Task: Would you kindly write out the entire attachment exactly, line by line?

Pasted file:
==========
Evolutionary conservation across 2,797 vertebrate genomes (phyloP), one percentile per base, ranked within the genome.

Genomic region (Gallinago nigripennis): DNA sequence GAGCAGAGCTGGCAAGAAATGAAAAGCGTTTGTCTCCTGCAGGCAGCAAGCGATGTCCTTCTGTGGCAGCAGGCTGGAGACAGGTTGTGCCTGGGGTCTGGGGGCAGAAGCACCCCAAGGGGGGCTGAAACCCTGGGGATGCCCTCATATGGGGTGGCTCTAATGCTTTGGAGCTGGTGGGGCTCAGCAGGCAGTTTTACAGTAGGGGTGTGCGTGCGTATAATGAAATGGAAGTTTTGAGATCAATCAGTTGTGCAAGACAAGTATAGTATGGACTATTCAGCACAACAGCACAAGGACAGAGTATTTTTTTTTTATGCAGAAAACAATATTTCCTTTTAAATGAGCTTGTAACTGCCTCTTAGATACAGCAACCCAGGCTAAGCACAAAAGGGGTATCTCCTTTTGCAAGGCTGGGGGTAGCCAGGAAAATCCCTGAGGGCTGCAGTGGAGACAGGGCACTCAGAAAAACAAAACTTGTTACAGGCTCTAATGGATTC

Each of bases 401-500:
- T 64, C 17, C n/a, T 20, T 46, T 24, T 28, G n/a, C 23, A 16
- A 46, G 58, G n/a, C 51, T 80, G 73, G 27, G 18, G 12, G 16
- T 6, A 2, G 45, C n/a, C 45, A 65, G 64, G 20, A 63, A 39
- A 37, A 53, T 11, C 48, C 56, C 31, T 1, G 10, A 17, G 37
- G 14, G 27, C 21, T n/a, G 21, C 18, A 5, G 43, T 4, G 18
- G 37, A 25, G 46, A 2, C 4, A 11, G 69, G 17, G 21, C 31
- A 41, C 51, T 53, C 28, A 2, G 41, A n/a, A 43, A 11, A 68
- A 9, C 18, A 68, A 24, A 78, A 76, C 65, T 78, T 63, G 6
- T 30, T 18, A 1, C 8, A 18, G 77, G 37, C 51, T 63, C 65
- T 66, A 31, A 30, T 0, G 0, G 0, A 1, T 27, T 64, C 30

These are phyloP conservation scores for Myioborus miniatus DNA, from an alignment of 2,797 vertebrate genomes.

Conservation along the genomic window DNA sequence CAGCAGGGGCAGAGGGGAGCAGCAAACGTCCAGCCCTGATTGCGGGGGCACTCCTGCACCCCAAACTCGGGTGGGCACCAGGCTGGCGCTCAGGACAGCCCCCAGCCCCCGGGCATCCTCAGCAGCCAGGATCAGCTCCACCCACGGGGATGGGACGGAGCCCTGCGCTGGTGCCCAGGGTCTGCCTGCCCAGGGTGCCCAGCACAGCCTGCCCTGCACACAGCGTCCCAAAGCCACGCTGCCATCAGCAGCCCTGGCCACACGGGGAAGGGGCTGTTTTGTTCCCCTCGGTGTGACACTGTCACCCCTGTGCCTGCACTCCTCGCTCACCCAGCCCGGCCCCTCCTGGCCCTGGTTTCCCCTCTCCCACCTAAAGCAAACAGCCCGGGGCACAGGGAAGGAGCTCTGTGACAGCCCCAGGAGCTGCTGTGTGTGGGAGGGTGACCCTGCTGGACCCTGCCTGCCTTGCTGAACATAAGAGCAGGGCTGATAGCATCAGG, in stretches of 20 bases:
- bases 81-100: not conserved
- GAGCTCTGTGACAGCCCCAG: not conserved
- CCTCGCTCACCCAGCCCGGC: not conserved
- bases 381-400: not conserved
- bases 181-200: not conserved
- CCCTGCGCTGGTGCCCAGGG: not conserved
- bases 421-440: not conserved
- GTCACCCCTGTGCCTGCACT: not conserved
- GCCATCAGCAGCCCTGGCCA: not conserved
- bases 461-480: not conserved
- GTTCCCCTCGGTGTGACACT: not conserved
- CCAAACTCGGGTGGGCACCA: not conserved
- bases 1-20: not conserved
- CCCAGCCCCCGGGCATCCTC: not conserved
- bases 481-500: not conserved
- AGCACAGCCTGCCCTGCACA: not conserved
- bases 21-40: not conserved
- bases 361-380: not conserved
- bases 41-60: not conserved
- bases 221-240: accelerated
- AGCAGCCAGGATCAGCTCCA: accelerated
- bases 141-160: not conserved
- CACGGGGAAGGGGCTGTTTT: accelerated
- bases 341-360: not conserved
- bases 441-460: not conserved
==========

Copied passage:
Evolutionary conservation across 2,797 vertebrate genomes (phyloP), one percentile per base, ranked within the genome.

Genomic region (Gallinago nigripennis): DNA sequence GAGCAGAGCTGGCAAGAAATGAAAAGCGTTTGTCTCCTGCAGGCAGCAAGCGATGTCCTTCTGTGGCAGCAGGCTGGAGACAGGTTGTGCCTGGGGTCTGGGGGCAGAAGCACCCCAAGGGGGGCTGAAACCCTGGGGATGCCCTCATATGGGGTGGCTCTAATGCTTTGGAGCTGGTGGGGCTCAGCAGGCAGTTTTACAGTAGGGGTGTGCGTGCGTATAATGAAATGGAAGTTTTGAGATCAATCAGTTGTGCAAGACAAGTATAGTATGGACTATTCAGCACAACAGCACAAGGACAGAGTATTTTTTTTTTATGCAGAAAACAATATTTCCTTTTAAATGAGCTTGTAACTGCCTCTTAGATACAGCAACCCAGGCTAAGCACAAAAGGGGTATCTCCTTTTGCAAGGCTGGGGGTAGCCAGGAAAATCCCTGAGGGCTGCAGTGGAGACAGGGCACTCAGAAAAACAAAACTTGTTACAGGCTCTAATGGATTC

Each of bases 401-500:
- T 64, C 17, C n/a, T 20, T 46, T 24, T 28, G n/a, C 23, A 16
- A 46, G 58, G n/a, C 51, T 80, G 73, G 27, G 18, G 12, G 16
- T 6, A 2, G 45, C n/a, C 45, A 65, G 64, G 20, A 63, A 39
- A 37, A 53, T 11, C 48, C 56, C 31, T 1, G 10, A 17, G 37
- G 14, G 27, C 21, T n/a, G 21, C 18, A 5, G 43, T 4, G 18
- G 37, A 25, G 46, A 2, C 4, A 11, G 69, G 17, G 21, C 31
- A 41, C 51, T 53, C 28, A 2, G 41, A n/a, A 43, A 11, A 68
- A 9, C 18, A 68, A 24, A 78, A 76, C 65, T 78, T 63, G 6
- T 30, T 18, A 1, C 8, A 18, G 77, G 37, C 51, T 63, C 65
- T 66, A 31, A 30, T 0, G 0, G 0, A 1, T 27, T 64, C 30

These are phyloP conservation scores for Myioborus miniatus DNA, from an alignment of 2,797 vertebrate genomes.

Conservation along the genomic window DNA sequence CAGCAGGGGCAGAGGGGAGCAGCAAACGTCCAGCCCTGATTGCGGGGGCACTCCTGCACCCCAAACTCGGGTGGGCACCAGGCTGGCGCTCAGGACAGCCCCCAGCCCCCGGGCATCCTCAGCAGCCAGGATCAGCTCCACCCACGGGGATGGGACGGAGCCCTGCGCTGGTGCCCAGGGTCTGCCTGCCCAGGGTGCCCAGCACAGCCTGCCCTGCACACAGCGTCCCAAAGCCACGCTGCCATCAGCAGCCCTGGCCACACGGGGAAGGGGCTGTTTTGTTCCCCTCGGTGTGACACTGTCACCCCTGTGCCTGCACTCCTCGCTCACCCAGCCCGGCCCCTCCTGGCCCTGGTTTCCCCTCTCCCACCTAAAGCAAACAGCCCGGGGCACAGGGAAGGAGCTCTGTGACAGCCCCAGGAGCTGCTGTGTGTGGGAGGGTGACCCTGCTGGACCCTGCCTGCCTTGCTGAACATAAGAGCAGGGCTGATAGCATCAGG, in stretches of 20 bases:
- bases 81-100: not conserved
- GAGCTCTGTGACAGCCCCAG: not conserved
- CCTCGCTCACCCAGCCCGGC: not conserved
- bases 381-400: not conserved
- bases 181-200: not conserved
- CCCTGCGCTGGTGCCCAGGG: not conserved
- bases 421-440: not conserved
- GTCACCCCTGTGCCTGCACT: not conserved
- GCCATCAGCAGCCCTGGCCA: not conserved
- bases 461-480: not conserved
- GTTCCCCTCGGTGTGACACT: not conserved
- CCAAACTCGGGTGGGCACCA: not conserved
- bases 1-20: not conserved
- CCCAGCCCCCGGGCATCCTC: not conserved
- bases 481-500: not conserved
- AGCACAGCCTGCCCTGCACA: not conserved
- bases 21-40: not conserved
- bases 361-380: not conserved
- bases 41-60: not conserved
- bases 221-240: accelerated
- AGCAGCCAGGATCAGCTCCA: accelerated
- bases 141-160: not conserved
- CACGGGGAAGGGGCTGTTTT: accelerated
- bases 341-360: not conserved
- bases 441-460: not conserved